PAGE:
Rural demand only recovering gradually; Hindustan Unilever focusing on scaling up in premium space

In January-March quarter, HUL reported a 6 pc year-on-year drop in net profit


Fast-moving consumer goods companies like Hindustan Unilever have faced a double whammy over the last few quarters. On the one hand, demand, especially in rural markets has been slow to recover, which has weighed on volumes. On the other hand, as commodity prices have cooled, companies have passed on the benefits to consumers via price cuts. That means little to no value growth too. 

In the January-March quarter, HUL reported a 6 per cent year-on-year drop in net profit at Rs 2,406 crore from Rs 2,552 crore. The maker of Surf detergent and Bru coffee saw revenue grow marginally during the fourth quarter to Rs 14,693 crore from Rs 14,638 crore. 

While the overall sales growth for HUL was just 1 per cent, volumes (number of packs sold) grew 2 per cent. A key challenge for FMCG companies has been sluggish demand, more so in rural markets, on the back of poor rains last year. 

Company officials say things have begun to pick up, but gradually. For now, the expectation is that monsoon rains this year will be good, and if that scenario plays out, demand should get a boost. 

"Last year, at one point, rural markets were declining in almost double digits at the peak of inflation. From that low point, markets have recovered quarter after quarter for the last four-five quarters. It is still not accretive to overall FMCG demand, but the good news is it has started to recover. We do hope that with improving monsoon situation, with improving macro situation, we should start seeing this recovery continuing to happen going forward as well," noted Ritesh Tiwari, chief financial officer at HUL.

In the near term, pricing-led growth is expected to decline, turning positive only towards the end of the financial year, he further added.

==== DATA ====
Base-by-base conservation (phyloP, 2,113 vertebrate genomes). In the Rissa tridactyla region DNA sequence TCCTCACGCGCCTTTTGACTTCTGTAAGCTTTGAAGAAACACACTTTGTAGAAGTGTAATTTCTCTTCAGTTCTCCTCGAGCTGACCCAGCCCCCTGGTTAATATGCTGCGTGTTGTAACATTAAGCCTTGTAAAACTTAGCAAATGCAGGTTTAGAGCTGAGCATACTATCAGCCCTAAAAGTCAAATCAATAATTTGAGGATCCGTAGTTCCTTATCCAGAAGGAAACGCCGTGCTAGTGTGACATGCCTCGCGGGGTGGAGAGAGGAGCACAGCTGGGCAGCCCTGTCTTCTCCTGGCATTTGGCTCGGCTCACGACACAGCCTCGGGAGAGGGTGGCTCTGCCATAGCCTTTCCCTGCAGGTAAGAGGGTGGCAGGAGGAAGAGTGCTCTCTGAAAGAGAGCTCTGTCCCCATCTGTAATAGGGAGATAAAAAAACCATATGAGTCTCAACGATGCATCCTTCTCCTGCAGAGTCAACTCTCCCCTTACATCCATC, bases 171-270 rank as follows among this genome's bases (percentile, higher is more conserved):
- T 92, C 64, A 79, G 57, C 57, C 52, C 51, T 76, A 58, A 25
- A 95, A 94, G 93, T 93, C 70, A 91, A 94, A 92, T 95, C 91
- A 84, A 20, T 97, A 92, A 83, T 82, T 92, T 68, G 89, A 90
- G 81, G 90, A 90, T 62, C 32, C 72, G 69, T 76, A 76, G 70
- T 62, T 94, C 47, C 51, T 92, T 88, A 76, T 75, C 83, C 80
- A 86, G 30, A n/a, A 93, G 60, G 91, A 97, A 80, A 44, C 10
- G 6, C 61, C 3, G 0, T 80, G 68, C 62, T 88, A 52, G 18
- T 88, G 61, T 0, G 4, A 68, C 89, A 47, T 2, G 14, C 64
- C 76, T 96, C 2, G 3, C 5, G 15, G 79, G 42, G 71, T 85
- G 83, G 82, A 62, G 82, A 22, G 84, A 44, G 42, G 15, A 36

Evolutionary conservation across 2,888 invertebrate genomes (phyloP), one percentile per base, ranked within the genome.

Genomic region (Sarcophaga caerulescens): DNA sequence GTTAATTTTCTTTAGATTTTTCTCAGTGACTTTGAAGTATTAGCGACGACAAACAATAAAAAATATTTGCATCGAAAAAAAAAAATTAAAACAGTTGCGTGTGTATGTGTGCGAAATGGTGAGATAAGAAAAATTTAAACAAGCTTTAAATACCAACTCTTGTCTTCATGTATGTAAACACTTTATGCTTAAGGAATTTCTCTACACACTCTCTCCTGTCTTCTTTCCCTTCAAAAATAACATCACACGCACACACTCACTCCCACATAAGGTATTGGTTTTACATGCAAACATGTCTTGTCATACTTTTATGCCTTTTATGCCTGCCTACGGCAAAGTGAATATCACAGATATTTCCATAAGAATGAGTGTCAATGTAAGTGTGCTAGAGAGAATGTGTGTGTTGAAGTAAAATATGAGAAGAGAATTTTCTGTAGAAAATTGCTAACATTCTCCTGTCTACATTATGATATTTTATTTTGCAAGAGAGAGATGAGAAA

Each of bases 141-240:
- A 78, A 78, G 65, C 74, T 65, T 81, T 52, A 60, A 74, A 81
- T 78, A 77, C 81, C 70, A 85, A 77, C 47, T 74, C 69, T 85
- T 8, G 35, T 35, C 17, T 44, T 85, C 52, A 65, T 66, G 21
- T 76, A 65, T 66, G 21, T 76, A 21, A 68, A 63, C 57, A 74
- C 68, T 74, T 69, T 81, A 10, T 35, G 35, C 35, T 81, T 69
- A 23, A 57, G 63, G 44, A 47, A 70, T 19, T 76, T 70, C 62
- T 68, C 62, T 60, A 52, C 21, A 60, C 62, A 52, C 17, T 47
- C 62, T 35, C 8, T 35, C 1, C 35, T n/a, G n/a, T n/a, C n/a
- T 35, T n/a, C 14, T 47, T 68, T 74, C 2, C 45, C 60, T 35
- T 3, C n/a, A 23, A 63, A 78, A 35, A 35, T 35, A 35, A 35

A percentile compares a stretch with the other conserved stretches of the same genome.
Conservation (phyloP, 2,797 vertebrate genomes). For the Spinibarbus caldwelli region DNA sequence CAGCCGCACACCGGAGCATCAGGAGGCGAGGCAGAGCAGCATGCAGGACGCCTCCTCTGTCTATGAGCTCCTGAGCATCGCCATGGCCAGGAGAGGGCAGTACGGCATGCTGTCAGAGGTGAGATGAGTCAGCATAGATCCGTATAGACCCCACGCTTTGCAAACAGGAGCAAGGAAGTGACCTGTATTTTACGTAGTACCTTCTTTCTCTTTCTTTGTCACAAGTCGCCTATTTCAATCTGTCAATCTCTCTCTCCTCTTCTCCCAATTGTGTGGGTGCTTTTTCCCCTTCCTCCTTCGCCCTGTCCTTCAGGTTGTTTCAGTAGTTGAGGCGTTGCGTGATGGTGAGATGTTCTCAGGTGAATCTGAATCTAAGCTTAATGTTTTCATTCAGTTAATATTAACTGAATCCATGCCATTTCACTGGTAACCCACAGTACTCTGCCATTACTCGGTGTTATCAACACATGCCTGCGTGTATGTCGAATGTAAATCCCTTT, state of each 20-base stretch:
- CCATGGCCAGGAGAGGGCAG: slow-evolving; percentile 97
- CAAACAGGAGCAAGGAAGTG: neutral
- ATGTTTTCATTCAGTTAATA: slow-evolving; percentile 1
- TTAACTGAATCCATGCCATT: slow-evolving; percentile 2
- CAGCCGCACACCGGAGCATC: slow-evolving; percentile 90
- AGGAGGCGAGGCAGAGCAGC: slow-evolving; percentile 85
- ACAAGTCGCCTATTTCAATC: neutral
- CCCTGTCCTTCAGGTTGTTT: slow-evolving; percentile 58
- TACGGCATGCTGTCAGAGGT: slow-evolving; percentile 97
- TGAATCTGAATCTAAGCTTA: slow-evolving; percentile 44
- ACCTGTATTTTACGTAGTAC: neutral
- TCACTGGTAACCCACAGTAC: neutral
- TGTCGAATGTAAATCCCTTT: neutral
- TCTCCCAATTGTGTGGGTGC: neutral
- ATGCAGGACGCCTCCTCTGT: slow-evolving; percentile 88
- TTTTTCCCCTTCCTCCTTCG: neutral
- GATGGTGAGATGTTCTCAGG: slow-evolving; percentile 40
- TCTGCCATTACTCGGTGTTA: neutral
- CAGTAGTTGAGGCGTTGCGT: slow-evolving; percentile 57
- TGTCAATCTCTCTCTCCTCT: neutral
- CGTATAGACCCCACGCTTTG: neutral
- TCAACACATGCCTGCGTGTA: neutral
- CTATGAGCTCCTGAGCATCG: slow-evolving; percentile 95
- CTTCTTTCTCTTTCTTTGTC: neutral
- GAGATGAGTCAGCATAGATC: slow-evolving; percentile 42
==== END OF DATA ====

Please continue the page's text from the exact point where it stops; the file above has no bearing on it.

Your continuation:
While the mass market is recovering, albeit gradually, demand in premium categories has been growing rapidly and companies like HUL are increasingly focusing on these categories to boost overall sales. 

The company says it is making "disproportionate investments" towards market making and premiumisation, which means increased innovation, as well as media spends there. This comes at a time when HUL and other established FMCG companies are seeing increasing competition from new-age consumer companies like The Good Glamm Group and Honasa Consumer, which owns brands like Mamaearth and The Derma Co. 

"As far as the rural and low-end part of the market is concerned, that depends a lot on improvement in market conditions. We are not waiting for the macros to turn, but we are already leading in and going where the growth is and that is in the areas that are more premium, in modern trade and e-commerce. In those segments, we are already seeing smart growth well in excess of double digits across categories. We are investing more in innovations in that space, in media (spends) and brands that serve that segment," said Rohit Jawa, CEO and MD of HUL.

In December, HUL had announced a split of its beauty and personal care business. It has now identified six areas—face cleansing, sun care, light moisturisation, serums and treatments, weatherproof body care and masstige (mass prestige)—as it scales up its beauty play.

Jawa noted that the company had already built a Rs 2,000 crore scale in these six bets and was seeing a 50 per cent growth in e-commerce. The company has in recent times launched several digital-first brands like Simple and Love Beauty & Planet in the beauty space. HUL already has 19 brands, clocking over Rs 1,000 crore in annual sales and it continues to expand these established brands, he added. 

"Market is not a zero sum game. It is a huge market, all forms of players have an opportunity. Our job is to ensure we offer the right portfolio, which is designed, is superior and competitive in every which way. If there is more competition in the market, that makes us more sharper," said Jawa.

With Indian FMCG consumption at just about $50 per capita, he says there are many years ahead for the market to grow a lot. 

According to consultants Red Seer, beauty and personal care is among the fastest-growing consumption categories. The Indian beauty and personal care market is growing 10 per cent annually and is the fastest-growing beauty and personal care markets among large economies, it noted. Red Seer expects the GMV (gross merchandise value) of the Indian beauty and personal care market to touch $30 billion by 2027.

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